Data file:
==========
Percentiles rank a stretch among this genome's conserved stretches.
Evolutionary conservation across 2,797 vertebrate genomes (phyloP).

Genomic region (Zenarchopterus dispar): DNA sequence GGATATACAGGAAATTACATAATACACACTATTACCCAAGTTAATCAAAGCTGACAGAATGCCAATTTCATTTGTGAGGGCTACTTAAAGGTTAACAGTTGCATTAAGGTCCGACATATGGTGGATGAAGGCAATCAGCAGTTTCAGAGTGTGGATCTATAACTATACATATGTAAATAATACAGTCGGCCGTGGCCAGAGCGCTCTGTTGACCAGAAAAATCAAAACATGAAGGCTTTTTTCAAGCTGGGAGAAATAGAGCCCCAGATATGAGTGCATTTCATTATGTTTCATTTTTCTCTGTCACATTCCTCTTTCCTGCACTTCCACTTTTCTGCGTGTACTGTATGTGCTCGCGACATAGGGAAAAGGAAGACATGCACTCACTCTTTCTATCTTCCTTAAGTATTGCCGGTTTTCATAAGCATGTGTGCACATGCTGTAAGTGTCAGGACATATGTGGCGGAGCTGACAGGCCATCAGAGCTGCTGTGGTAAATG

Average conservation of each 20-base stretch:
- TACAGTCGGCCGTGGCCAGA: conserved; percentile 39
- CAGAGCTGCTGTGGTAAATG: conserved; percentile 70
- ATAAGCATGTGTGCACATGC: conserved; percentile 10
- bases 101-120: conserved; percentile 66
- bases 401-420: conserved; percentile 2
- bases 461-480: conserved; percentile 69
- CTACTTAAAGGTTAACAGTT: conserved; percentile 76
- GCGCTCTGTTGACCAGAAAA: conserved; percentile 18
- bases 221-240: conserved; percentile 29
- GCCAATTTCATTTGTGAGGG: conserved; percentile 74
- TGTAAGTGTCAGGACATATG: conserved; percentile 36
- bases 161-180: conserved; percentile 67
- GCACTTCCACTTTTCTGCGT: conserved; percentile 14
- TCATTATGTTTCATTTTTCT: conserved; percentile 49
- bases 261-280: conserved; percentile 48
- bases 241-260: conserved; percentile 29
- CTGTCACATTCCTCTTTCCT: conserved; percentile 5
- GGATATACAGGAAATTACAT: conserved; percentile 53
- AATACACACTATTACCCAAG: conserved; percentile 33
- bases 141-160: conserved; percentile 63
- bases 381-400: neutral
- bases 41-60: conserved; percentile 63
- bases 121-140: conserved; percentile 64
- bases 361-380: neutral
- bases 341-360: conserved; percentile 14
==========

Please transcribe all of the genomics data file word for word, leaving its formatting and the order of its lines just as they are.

Percentiles rank a stretch among this genome's conserved stretches.
Evolutionary conservation across 2,797 vertebrate genomes (phyloP).

Genomic region (Zenarchopterus dispar): DNA sequence GGATATACAGGAAATTACATAATACACACTATTACCCAAGTTAATCAAAGCTGACAGAATGCCAATTTCATTTGTGAGGGCTACTTAAAGGTTAACAGTTGCATTAAGGTCCGACATATGGTGGATGAAGGCAATCAGCAGTTTCAGAGTGTGGATCTATAACTATACATATGTAAATAATACAGTCGGCCGTGGCCAGAGCGCTCTGTTGACCAGAAAAATCAAAACATGAAGGCTTTTTTCAAGCTGGGAGAAATAGAGCCCCAGATATGAGTGCATTTCATTATGTTTCATTTTTCTCTGTCACATTCCTCTTTCCTGCACTTCCACTTTTCTGCGTGTACTGTATGTGCTCGCGACATAGGGAAAAGGAAGACATGCACTCACTCTTTCTATCTTCCTTAAGTATTGCCGGTTTTCATAAGCATGTGTGCACATGCTGTAAGTGTCAGGACATATGTGGCGGAGCTGACAGGCCATCAGAGCTGCTGTGGTAAATG

Average conservation of each 20-base stretch:
- TACAGTCGGCCGTGGCCAGA: conserved; percentile 39
- CAGAGCTGCTGTGGTAAATG: conserved; percentile 70
- ATAAGCATGTGTGCACATGC: conserved; percentile 10
- bases 101-120: conserved; percentile 66
- bases 401-420: conserved; percentile 2
- bases 461-480: conserved; percentile 69
- CTACTTAAAGGTTAACAGTT: conserved; percentile 76
- GCGCTCTGTTGACCAGAAAA: conserved; percentile 18
- bases 221-240: conserved; percentile 29
- GCCAATTTCATTTGTGAGGG: conserved; percentile 74
- TGTAAGTGTCAGGACATATG: conserved; percentile 36
- bases 161-180: conserved; percentile 67
- GCACTTCCACTTTTCTGCGT: conserved; percentile 14
- TCATTATGTTTCATTTTTCT: conserved; percentile 49
- bases 261-280: conserved; percentile 48
- bases 241-260: conserved; percentile 29
- CTGTCACATTCCTCTTTCCT: conserved; percentile 5
- GGATATACAGGAAATTACAT: conserved; percentile 53
- AATACACACTATTACCCAAG: conserved; percentile 33
- bases 141-160: conserved; percentile 63
- bases 381-400: neutral
- bases 41-60: conserved; percentile 63
- bases 121-140: conserved; percentile 64
- bases 361-380: neutral
- bases 341-360: conserved; percentile 14